Hit or Sh**: ABC’s OF KINGS AND PROPHETS
In this Crossfader series, our intricate and complex rating system will tell you definitively whether new television pilots are worth your valuable time. We call it: HIT OR SH**.
Let me make something perfectly clear: I do not give one single flying fuck about GAME OF THRONES. Heaven knows I’ve tried (I’ve seen the pilot episode three separate times), but believe it or not, it fundamentally bores me. Titillation without context or emotional investment is unfiltered spectacle, all of which I’ve seen before, and I view GAME OF THRONES as a hyper-DeBordian nightmare of empty signs.
However, the one thing I will toss in GoT’s court is its successful endeavor to make fantasy culturally viable and widely accessible again. Long relegated to musty-smelling men such as the one portrayed in the picture above, GoT gave realms of kings and dragons a chance at a renaissance. If OF KINGS AND PROPHETS is any indication, the Bible will never induce a similarly electrified audience. Giving the GAME OF THRONES treatment to rough interpretations of the Biblical figures Saul and David is a concept that I can see coming across well in a Hollywood boardroom, but OF KINGS AND PROPHETS can’t help but fulfill its destiny as a subpar distillation of HBO’s juggernaut, shooting itself in the foot by its clear desire to emulate its (barely) superior peer.
OF KINGS AND PROPHETS tells the story of King Saul, the Israelite ruler who’s in the midst of marrying off his daughter to a man from the tribe of Judah in the hopes of uniting the Israelite tribes against the Philistines. In addition, there’s a really boring and inconsequential subplot involving David (of David and Goliath fame) killing a lion to pay off his family’s debts, but more on that later. At this point, it’s starting to almost feel too obvious to hate on network television for embodying the much-maligned qualities we love to call out. I suppose I must at least tip my hat (or fedora, more appropriately) at OF KINGS AND PROPHETS for, in the words of writers Adam Cooper and Bill Collage, attempting to “push the envelope ‘as far as [they] can’ in regards to the amount of sex and violence featured on the series.”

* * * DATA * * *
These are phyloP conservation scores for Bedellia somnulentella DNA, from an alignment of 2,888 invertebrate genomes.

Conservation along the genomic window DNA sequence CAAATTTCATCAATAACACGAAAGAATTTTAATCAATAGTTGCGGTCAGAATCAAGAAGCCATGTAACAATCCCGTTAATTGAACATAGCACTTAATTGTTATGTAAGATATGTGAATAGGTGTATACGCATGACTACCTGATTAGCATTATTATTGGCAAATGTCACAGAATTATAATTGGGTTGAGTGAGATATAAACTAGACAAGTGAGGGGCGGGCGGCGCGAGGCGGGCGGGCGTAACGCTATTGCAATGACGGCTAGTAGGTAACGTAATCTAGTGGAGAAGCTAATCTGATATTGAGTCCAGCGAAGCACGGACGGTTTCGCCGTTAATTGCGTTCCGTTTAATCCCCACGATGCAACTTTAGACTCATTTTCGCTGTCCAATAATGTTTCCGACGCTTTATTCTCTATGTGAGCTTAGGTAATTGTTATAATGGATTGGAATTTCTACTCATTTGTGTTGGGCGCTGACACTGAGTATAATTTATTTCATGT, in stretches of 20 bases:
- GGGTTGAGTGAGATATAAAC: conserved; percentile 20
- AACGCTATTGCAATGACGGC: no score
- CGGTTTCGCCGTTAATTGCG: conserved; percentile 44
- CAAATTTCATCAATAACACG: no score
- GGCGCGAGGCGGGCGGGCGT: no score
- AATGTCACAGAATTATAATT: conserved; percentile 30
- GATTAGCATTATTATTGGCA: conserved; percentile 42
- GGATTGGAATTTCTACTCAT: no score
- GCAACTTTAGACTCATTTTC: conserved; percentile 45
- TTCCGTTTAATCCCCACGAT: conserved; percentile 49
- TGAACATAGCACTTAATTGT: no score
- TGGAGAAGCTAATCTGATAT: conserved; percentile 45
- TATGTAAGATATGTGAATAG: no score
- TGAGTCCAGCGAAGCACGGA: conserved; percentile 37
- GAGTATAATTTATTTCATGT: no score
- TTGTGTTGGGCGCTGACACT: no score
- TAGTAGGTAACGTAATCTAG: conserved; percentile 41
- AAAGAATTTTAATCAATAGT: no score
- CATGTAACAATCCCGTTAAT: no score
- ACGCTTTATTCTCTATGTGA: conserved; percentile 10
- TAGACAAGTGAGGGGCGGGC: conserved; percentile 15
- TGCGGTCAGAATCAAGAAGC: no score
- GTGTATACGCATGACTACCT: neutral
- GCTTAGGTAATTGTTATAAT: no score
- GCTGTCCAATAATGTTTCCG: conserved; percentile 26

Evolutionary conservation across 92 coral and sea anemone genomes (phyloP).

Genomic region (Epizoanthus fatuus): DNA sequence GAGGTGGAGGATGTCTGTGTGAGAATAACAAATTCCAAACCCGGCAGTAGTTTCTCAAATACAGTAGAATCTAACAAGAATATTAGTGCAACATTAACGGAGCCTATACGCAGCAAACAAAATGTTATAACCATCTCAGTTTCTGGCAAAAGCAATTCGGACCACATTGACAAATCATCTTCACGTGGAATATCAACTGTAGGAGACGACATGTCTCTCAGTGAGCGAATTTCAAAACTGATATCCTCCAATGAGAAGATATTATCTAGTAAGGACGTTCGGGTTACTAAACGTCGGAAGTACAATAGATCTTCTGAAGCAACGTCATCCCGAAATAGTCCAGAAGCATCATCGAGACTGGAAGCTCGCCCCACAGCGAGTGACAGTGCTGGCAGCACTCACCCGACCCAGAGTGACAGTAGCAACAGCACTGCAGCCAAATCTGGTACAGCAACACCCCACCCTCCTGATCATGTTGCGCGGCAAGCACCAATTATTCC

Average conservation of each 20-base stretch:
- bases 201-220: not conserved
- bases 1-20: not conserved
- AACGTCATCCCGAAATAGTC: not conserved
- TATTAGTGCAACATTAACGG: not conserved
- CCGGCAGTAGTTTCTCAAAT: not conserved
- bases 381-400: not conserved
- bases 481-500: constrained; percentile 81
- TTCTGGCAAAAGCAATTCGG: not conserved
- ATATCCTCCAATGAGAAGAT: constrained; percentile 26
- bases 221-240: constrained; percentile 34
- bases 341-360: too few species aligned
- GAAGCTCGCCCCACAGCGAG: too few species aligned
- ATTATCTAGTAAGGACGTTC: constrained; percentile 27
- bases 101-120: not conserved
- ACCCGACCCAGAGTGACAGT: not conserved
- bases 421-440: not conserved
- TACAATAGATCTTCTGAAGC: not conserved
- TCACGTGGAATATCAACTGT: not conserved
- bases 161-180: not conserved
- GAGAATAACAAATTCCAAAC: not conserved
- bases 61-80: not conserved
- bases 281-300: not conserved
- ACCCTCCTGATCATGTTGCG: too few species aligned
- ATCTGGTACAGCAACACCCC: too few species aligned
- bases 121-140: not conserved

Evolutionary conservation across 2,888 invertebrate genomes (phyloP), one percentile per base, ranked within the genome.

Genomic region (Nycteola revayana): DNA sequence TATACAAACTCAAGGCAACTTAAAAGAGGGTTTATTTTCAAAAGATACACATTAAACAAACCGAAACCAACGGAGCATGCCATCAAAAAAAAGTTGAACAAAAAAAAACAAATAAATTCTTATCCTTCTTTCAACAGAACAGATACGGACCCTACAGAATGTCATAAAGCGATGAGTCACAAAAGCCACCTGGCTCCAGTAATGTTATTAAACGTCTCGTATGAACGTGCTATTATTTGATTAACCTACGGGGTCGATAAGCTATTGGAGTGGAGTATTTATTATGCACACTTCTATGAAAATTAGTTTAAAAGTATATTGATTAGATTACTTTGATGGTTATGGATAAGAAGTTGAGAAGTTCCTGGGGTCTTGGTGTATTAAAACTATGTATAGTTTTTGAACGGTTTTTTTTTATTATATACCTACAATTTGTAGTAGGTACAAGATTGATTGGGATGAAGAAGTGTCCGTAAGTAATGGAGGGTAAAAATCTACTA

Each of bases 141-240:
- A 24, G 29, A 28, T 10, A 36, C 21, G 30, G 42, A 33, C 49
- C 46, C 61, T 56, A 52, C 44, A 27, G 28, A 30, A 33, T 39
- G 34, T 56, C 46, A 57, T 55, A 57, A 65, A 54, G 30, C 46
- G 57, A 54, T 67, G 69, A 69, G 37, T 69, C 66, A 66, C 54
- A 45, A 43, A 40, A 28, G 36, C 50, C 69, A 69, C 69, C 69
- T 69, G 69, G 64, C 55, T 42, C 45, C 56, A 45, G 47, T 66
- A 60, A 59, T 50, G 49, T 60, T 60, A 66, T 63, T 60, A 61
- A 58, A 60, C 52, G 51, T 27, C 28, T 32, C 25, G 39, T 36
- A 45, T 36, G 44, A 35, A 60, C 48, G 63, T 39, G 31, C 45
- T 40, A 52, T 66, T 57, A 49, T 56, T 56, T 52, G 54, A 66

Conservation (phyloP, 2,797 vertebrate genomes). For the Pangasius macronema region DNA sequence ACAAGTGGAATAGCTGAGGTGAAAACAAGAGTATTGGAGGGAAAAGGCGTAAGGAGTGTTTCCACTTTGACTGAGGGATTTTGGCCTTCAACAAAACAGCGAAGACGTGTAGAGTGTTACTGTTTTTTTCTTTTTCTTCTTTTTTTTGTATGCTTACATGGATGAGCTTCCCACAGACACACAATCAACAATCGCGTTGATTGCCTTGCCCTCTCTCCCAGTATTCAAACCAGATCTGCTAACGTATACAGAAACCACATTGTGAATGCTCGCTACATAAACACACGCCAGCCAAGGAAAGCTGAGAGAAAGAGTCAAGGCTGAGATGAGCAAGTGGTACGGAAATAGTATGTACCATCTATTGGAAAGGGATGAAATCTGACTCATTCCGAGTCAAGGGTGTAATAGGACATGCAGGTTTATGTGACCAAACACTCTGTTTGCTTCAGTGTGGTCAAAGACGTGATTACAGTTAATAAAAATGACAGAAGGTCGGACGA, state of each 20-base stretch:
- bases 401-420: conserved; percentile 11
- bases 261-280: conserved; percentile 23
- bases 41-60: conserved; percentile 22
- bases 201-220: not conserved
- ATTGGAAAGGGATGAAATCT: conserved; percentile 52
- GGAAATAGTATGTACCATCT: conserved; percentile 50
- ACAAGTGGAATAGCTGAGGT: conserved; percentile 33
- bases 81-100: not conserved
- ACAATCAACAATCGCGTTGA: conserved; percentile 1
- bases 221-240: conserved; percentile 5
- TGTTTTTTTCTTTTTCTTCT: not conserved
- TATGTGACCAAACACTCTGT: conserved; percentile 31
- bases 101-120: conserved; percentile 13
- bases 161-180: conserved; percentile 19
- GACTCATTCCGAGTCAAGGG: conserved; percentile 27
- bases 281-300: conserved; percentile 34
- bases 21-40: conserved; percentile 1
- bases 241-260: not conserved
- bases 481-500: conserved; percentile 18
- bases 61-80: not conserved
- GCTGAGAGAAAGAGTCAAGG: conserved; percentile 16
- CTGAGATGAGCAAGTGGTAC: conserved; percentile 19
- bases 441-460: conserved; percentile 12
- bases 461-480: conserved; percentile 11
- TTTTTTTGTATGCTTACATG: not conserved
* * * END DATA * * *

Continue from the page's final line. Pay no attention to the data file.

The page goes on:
To their credit, they certainly do give it the old college try. There are two large scale battle set pieces that are generally more violent than the average show you’d stumble across during channel-hopping, but HBO has progressed things to the point where, unless semen-coated characters are rolling around having screaming orgasms, the slightly-heightened state of thrusting and grunts offered up by OF KINGS AND PROPHETS’ sex drive still feels like something my mother wouldn’t even blink an eye at. We get to see some of a boob and a butt at one point, though, so I guess that’s edgy? The most “non-network” thing contained within the show is a series images of mutilated lamb caracasses, but that’s not exactly going to pay the bills. As such, we can’t rely on this show to appeal to our more primal instincts to keep us watching at the end of the day.
Why does he look so confused???
So what are we left with narratively? First let me clear the air with David. Who gives a single solitary shit? The main concern of David’s subplot is that it’s time to pay the piper (the tax collector), but David’s got nothing to pay him with, as a lion has been terrorizing the flocks, preventing them from using them as cash cows (or cash sheep, rather). When Queen Ahinoam happens to stroll by as he’s about to be carried away, he begs her to give him a chance to kill the lion in lieu of forking over cold, hard cash. We’re then treated to innumerable pointless scenes of David tip-toeing through the tulips of the Middle East with a walking buddy, setting the stage for a Biblical BROKEBACK MOUNTAIN that fails to coalesce. Instead we just see David eventually make it to the lion’s den and slingshot it to death, which is just about the least cool way to kill or be killed. Not even having the chutzpah to show the lion brained by David’s stone, we just cut to him dragging its head back to the palace, rendering this plot line an unequivocal dud. Also, I know it’s not the strongest criticism to utilize, but Olly Rix is simply not leading man material from a presentation perspective.